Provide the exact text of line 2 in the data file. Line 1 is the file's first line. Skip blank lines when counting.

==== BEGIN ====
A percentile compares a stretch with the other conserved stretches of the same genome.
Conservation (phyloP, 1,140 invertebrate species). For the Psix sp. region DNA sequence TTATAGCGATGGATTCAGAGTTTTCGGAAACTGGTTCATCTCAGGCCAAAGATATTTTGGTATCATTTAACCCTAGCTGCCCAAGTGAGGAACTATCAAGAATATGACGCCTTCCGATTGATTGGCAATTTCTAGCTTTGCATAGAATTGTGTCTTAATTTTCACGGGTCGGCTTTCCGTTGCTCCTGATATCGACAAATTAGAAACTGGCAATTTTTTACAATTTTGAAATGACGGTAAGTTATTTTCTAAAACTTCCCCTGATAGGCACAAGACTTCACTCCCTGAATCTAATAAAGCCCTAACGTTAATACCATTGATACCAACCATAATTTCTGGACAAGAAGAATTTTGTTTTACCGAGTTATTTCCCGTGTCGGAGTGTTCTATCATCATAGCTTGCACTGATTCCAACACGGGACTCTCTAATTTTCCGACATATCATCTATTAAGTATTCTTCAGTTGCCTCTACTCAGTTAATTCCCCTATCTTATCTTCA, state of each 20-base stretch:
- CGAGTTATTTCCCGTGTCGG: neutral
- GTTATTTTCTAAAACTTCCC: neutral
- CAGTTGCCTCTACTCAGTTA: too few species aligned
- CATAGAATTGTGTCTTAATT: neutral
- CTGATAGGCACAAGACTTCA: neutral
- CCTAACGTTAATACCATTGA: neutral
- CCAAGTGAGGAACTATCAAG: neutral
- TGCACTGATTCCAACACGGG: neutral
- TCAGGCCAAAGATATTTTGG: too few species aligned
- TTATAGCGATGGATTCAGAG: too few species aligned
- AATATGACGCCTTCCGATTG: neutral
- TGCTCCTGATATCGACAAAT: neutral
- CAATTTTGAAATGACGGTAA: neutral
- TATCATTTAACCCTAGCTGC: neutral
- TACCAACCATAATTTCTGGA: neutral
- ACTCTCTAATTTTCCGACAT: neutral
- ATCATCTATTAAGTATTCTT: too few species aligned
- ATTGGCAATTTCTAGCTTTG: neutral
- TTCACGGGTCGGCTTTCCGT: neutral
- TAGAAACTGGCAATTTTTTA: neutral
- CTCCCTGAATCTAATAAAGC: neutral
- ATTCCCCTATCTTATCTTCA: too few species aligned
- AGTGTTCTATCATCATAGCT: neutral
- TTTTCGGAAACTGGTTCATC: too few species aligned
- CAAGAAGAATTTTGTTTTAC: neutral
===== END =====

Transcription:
Conservation (phyloP, 1,140 invertebrate species). For the Psix sp. region DNA sequence TTATAGCGATGGATTCAGAGTTTTCGGAAACTGGTTCATCTCAGGCCAAAGATATTTTGGTATCATTTAACCCTAGCTGCCCAAGTGAGGAACTATCAAGAATATGACGCCTTCCGATTGATTGGCAATTTCTAGCTTTGCATAGAATTGTGTCTTAATTTTCACGGGTCGGCTTTCCGTTGCTCCTGATATCGACAAATTAGAAACTGGCAATTTTTTACAATTTTGAAATGACGGTAAGTTATTTTCTAAAACTTCCCCTGATAGGCACAAGACTTCACTCCCTGAATCTAATAAAGCCCTAACGTTAATACCATTGATACCAACCATAATTTCTGGACAAGAAGAATTTTGTTTTACCGAGTTATTTCCCGTGTCGGAGTGTTCTATCATCATAGCTTGCACTGATTCCAACACGGGACTCTCTAATTTTCCGACATATCATCTATTAAGTATTCTTCAGTTGCCTCTACTCAGTTAATTCCCCTATCTTATCTTCA, state of each 20-base stretch: